All day yesterday was spent in prayers by the Protector and Council to return thanks to the Almighty for having delivered his Highness from the snares laid for him by his enemies and from the imminent peril to his life last week, which I reported in the postscript to my last. Not barrels of gunpowder as stated but bombs and other fireworks in no small quantity were found scattered in more than one corner of the chapel at Whitehall, and if they had gone off they would have caused great execution on all who were in the place. They would not have blown up the palace or disturbed its foundations, as for the sudden destruction of its huge walls much more material would have been required and a different distribution. The intention was merely to kindle a fire in that room and in those about it, and in those which Cromwell uses for repose, which are handy to the chapel. In this way they would induce all the guards and the Protector himself, who likes to take a hand personally in everything, to hasten to the fire to put it out, and in the confusion they would strike a blow in the interests of King Charles. Those arrested are examined every day. Besides indicating their accomplices and all who had a hand in this conspiracy they have confessed that 15 days ago the Protector was to have been assassinated and was only saved by a miracle. Two men armed with great muskets loaded full with ball lay in wait for him to kill him on his way to Hampton Court, where he is accustomed to go almost every week, firing into the carriage from each side and killing all those inside. By inspiration Cromwell chose another route that day and so his Highness was preserved.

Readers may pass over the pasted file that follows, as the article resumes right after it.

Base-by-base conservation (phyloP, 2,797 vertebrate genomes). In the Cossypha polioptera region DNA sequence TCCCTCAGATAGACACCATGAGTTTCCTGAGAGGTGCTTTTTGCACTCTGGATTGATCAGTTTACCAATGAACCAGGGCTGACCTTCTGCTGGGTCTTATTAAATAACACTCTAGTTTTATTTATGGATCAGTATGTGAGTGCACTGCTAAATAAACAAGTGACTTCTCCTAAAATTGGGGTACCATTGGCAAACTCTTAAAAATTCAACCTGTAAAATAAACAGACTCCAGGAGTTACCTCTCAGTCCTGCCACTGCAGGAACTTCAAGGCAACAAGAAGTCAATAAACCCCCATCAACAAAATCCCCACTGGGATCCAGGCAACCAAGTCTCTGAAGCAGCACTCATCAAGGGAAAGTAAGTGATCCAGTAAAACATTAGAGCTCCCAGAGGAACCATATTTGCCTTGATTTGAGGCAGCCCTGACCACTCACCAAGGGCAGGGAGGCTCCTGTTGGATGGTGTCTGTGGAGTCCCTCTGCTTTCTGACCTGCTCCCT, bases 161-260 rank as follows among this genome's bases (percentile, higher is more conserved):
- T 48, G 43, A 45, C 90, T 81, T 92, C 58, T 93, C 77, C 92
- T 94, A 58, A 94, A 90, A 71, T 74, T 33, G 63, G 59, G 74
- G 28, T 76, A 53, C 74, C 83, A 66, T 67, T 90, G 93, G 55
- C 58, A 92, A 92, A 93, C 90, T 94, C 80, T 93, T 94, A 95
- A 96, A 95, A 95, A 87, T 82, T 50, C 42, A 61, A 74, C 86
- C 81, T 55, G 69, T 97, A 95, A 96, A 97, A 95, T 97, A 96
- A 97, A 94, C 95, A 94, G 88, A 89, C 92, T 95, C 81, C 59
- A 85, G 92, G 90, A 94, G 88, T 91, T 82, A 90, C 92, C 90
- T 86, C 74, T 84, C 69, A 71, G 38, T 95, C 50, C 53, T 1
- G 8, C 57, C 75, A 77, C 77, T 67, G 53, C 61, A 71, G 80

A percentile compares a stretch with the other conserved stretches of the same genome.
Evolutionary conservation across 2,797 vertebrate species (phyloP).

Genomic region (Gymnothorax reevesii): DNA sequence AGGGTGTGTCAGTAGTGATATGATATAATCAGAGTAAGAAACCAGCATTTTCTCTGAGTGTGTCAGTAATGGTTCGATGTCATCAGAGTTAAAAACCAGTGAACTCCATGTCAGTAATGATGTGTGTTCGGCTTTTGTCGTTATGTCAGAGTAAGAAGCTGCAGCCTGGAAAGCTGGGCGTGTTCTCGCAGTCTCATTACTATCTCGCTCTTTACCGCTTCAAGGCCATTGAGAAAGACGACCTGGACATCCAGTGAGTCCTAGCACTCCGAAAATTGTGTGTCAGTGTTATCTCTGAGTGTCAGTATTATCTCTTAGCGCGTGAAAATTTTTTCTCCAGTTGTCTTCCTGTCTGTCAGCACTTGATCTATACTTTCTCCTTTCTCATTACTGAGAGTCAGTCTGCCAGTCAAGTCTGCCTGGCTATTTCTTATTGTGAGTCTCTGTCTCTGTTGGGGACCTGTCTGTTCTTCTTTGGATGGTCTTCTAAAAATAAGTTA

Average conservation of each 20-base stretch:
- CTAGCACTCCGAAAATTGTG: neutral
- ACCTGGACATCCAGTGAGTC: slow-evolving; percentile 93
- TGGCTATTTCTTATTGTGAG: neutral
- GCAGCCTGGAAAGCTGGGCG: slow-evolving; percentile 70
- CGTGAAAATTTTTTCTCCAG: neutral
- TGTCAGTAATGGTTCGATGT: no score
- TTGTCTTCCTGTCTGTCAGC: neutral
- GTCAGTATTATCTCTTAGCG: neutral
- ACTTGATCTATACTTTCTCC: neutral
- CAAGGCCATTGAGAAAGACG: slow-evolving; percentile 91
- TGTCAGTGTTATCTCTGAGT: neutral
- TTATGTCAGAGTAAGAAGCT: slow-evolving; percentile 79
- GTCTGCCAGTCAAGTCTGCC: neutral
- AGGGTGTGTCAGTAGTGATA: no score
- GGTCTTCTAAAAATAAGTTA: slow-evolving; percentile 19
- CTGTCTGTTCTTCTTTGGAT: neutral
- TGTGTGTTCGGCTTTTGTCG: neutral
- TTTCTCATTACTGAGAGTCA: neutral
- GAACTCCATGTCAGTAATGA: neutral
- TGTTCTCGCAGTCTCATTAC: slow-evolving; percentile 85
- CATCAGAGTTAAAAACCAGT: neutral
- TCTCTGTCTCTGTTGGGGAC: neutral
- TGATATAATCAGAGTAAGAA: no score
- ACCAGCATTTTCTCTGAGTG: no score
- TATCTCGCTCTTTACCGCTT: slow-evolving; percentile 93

Such are the reports issued from the Court on the subject. But the knowing ones and those who think they can see into the marrow of any secret, declare that it is all a pretence that nothing has been found at Whitehall and that the conspiracy has been made up by the Court itself to cast odium on the name of the king, to secure a firmer hold on those who favour their party, and to dissuade the parliamentarians from deciding anything favourable about the amnesty. This is the more likely since it is known that such things are frequently invented at Courts. One remembers what was done in England in the time of King James. To enable him to treat the Catholics with severity, contrary to his promise given to various great princes that he would not molest them, he induced his own secretary of state to urge them to take his Majesty's life. The Catholics seeing this minister on their side, without realising that they were caught in a snare, through his persuasion brought powder and other materials under the houses of parliament for an attempt against that body and the king, who was to attend with all the royal house. At the moment when all was ready the plot was discovered and so the Catholics were subjected to severity and punishment and the king was no longer obliged to keep his promises, alleging this pretended plot as an excuse, and so it was turned solely to the ruin and extermination of the poor Catholics. The speculation is not altogether unlikely, but the account issued at the Court is very detailed and circumstantial, while there is no doubt that the king's supporters contemplate every means to restore their natural prince to his throne, so one cannot feel quite sure what is the real truth. What issues from the Court cannot be trusted implicitly as they are too subject to artificiality and dissimulation while their pronouncements are always designed for their own advantage and in their favour without caring whether they are true or false; moreover one can never find out for certain what takes place at the palace. Other reports which come from outside are only intended to generate evil humours and produce unfavourable impressions, being dictated by personal feeling and prompted by the individual's own wishes, and these also do not care if what they say is true or false.